The latest tax reforms to investment income have opened up some useful planning opportunities for children’s investments. What is more, the new dividend allowance due to come in next April will provide some others.
In some ways nothing much has changed with investments that are derived from parents’ resources. If the income from a parental gift comes to more than £100 a year it is aggregated with the parent’s own income. But if it comes from elsewhere – grandparents or other relatives or friends – it will be taxed as the child’s income. The child will then have his or her own personal allowance, savings rate, basic rate band and so on.
Junior Isas, or Jisas, are the standard answer for parental investments for children. Offshore bonds in trust make sense for substantial gifts that roll up more or less tax-free until a child is 18, at which point the income will no longer be aggregated with the parent’s. The personal allowance has been substantially increased over the past few years and is now £10,600, moving to £11,000 in 2016/17. That represents a very fair amount of investment income that can be paid tax-free for a child’s benefit. At 3 per cent gross interest an investor would need a capital sum of more than £350,000.
And then there is the zero per cent savings rate that started in April and means the first £5,000 of savings income is tax-free to the extent that it is not covered by earnings. So if the child has a significant level of earnings, maybe as a child star, and it exceeds £10,600 this year, their savings nil-rate band will be affected, but they should still qualify for some provided their earnings are less than £15,600 (£10,600 + £5,000).
Meanwhile, there is the new savings allowance that means an extra £1,000 of savings income is tax-free from next year (£500 for a higher rate taxpayer, and zero for an additional rate taxpayer). This might not be a key issue for many children on a regular annual basis. However, the increased amount of savings income that can be taken tax-free should make a difference to the encashment of offshore bonds.
Quite why offshore bond profits should be treated as savings income is not entirely obvious, but the fact is they are. So the scope to take significantly more tax-free profits could be very valuable. Offshore bonds are often placed in trust for children by their parents and others. The trustees assign the bond across to the beneficiaries who cash it themselves, typically some time after children reach 18 and, as adults, are taxed independently over gifts derived from parents.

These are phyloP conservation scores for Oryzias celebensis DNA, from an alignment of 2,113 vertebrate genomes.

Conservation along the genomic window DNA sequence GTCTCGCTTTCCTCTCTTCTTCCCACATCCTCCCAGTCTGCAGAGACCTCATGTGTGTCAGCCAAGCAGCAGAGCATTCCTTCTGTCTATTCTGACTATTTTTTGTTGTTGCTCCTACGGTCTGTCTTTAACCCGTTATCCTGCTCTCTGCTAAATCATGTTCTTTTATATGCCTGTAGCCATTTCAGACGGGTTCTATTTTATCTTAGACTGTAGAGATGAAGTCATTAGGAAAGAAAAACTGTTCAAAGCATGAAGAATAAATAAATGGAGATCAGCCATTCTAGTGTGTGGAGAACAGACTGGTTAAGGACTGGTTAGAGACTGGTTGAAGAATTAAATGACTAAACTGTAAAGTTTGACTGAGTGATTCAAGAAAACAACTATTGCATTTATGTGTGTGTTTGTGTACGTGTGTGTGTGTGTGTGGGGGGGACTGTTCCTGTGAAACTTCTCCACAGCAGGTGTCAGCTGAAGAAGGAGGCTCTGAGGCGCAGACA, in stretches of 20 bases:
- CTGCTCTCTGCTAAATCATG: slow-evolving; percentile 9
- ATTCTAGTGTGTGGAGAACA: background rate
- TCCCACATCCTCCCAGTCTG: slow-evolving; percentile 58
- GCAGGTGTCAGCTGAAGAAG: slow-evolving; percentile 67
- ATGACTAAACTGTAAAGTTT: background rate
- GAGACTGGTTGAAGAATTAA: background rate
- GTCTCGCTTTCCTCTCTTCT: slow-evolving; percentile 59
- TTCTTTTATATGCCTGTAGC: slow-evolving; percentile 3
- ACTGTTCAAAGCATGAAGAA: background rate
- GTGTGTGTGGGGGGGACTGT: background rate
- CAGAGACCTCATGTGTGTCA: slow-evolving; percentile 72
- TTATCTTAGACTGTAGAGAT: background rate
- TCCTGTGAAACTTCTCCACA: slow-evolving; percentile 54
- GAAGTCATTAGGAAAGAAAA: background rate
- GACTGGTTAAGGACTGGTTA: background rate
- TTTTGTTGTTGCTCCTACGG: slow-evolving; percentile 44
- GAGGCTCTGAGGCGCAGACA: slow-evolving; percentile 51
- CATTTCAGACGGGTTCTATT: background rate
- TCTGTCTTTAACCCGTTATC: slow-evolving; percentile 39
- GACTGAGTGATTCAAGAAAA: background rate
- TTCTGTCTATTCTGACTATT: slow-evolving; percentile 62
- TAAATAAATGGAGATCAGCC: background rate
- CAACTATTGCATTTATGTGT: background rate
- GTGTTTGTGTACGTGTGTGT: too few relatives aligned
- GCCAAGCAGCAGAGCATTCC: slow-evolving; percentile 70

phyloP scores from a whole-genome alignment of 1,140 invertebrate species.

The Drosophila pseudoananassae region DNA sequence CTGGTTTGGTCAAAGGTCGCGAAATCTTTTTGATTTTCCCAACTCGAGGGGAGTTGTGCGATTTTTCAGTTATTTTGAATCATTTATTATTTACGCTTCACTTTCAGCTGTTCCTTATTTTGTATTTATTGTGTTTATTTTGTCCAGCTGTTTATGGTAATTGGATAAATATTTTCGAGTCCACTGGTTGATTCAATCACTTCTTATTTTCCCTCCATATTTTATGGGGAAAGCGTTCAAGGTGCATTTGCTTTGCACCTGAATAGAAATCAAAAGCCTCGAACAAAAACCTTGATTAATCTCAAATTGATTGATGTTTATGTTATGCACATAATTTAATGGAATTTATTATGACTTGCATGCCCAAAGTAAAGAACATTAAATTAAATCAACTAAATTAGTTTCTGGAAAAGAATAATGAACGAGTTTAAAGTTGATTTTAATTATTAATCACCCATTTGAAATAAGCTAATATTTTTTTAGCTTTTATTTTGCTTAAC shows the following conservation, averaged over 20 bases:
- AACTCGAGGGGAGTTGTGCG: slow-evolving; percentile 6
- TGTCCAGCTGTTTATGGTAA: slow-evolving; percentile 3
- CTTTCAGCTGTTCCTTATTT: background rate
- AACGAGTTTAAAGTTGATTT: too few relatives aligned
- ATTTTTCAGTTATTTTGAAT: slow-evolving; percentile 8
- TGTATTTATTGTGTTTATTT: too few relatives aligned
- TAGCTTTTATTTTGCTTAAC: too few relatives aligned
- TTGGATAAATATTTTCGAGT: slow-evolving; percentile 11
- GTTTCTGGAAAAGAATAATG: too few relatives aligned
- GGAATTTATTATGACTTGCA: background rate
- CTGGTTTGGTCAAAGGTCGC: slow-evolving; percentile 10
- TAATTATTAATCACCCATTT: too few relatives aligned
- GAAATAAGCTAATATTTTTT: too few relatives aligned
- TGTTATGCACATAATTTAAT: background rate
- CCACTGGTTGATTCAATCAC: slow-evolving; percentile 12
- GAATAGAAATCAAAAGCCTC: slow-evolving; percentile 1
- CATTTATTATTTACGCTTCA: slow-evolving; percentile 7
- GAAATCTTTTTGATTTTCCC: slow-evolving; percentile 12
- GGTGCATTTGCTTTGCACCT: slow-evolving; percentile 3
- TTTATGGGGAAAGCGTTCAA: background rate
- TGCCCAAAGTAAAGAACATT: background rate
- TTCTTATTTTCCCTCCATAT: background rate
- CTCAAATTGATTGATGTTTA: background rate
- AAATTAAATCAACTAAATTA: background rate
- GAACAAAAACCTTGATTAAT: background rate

Then the tax payable on cashing in will depend on the beneficiaries’ tax position in that year. Get the timing right and it could be tax-free or taxed at relatively low rates on average. Get it wrong and the tax bill could be less attractive. Remember, top-slicing does not apply below higher rate.
It is generally a good idea to cash a bond in a year of low income to make sure as much of the profit as possible is covered by the individual’s personal allowance and basic rate band. But if the level of income from the individual’s earnings and other savings income is below the amount of the personal allowance, some £5,000 could be free of income tax.
Next year there will also be the new dividend tax. For most children the difference will be more apparent than real. Advisers might feel less inhibited about recommending equity investments where a child’s income falls within the personal allowance. Dividends will no longer carry a tax credit; so there will be no question of ‘wasting’ it on income that would in any event be tax-free.
And there might be more of a push to use up the child’s dividend allowance; the first £5,000 of dividend income that is to be taxed at nil. Dividends covered by the personal allowance can be added to this figure, so up to £16,000 of dividends could be tax-free.
The good news about the new dividend tax is the first £5,000 of dividend income will be tax-free even for higher rate and additional rate taxpayers. The bad news is once the allowance is exceeded, all taxpayers including those on the basic rate will have to pay an extra 7.5 per cent tax on dividends.
So if a parent has made a gift to a child and the income is therefore aggregated with their own, next year they may be able to take advantage of the tax-free dividend allowance of £5,000 if they have not already used it up themselves. This tax year £5,000 dividend income of the child of a higher rate taxpaying mother would be taxed at 25 per cent – £1,250. Next year that would be nil, assuming the mother had no dividend income of her own.
Danby Bloch is chairman of Helm Godfrey